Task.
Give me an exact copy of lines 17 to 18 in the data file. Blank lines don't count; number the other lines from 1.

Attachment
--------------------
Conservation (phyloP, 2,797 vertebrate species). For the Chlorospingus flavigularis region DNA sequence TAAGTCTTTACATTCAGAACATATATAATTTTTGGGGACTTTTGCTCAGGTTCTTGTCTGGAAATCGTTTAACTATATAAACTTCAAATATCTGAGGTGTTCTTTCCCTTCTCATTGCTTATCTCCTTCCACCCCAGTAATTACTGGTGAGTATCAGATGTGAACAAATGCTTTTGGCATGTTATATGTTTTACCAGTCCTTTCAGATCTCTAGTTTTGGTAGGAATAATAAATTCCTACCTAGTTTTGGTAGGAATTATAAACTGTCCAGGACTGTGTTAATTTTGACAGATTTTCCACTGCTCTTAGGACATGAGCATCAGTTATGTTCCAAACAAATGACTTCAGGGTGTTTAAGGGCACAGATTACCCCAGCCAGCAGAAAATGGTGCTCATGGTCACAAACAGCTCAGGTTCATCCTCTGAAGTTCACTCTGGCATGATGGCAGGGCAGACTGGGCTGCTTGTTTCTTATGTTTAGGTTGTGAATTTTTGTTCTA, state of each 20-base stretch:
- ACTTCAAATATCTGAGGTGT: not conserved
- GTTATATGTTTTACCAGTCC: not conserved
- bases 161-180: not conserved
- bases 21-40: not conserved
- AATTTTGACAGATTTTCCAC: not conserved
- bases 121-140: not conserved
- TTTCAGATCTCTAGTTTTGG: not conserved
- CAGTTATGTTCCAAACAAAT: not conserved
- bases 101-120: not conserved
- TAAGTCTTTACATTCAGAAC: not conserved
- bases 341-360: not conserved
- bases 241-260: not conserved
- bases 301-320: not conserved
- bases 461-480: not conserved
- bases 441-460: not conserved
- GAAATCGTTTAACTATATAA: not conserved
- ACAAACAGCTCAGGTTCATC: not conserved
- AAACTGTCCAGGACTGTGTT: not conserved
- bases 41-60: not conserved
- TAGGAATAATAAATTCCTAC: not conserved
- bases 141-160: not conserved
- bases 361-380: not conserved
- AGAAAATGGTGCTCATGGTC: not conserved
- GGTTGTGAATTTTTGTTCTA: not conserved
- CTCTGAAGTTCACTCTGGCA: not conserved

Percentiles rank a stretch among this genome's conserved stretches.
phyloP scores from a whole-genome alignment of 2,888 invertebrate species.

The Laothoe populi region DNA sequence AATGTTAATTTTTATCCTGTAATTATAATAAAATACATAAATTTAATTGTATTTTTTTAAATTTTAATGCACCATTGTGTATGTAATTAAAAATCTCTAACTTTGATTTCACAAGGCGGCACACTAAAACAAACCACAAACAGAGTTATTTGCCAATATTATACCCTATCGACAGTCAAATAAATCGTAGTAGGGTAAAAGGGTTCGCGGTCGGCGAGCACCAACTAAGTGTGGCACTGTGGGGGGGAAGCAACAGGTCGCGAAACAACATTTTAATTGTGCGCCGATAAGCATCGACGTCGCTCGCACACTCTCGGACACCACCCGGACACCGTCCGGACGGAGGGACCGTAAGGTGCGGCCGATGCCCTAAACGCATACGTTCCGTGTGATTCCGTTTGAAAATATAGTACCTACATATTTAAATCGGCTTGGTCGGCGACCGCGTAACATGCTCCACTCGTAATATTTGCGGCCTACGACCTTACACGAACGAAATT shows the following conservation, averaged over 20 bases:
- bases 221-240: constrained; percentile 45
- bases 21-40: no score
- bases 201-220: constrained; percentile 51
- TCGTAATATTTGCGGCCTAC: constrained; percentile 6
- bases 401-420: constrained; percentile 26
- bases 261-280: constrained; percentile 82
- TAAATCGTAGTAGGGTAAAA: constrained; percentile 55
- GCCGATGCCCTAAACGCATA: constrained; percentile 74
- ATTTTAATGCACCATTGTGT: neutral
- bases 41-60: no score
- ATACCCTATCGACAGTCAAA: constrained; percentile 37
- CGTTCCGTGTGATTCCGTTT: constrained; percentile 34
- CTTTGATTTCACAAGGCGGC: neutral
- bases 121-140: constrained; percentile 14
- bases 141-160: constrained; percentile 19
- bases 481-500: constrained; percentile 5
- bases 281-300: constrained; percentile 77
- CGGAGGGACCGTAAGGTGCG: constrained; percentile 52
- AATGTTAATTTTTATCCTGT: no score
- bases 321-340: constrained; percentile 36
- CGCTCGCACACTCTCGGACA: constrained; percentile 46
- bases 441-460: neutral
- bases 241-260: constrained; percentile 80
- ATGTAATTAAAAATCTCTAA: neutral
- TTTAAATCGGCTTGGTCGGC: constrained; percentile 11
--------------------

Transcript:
- GAAATCGTTTAACTATATAA: not conserved
- ACAAACAGCTCAGGTTCATC: not conserved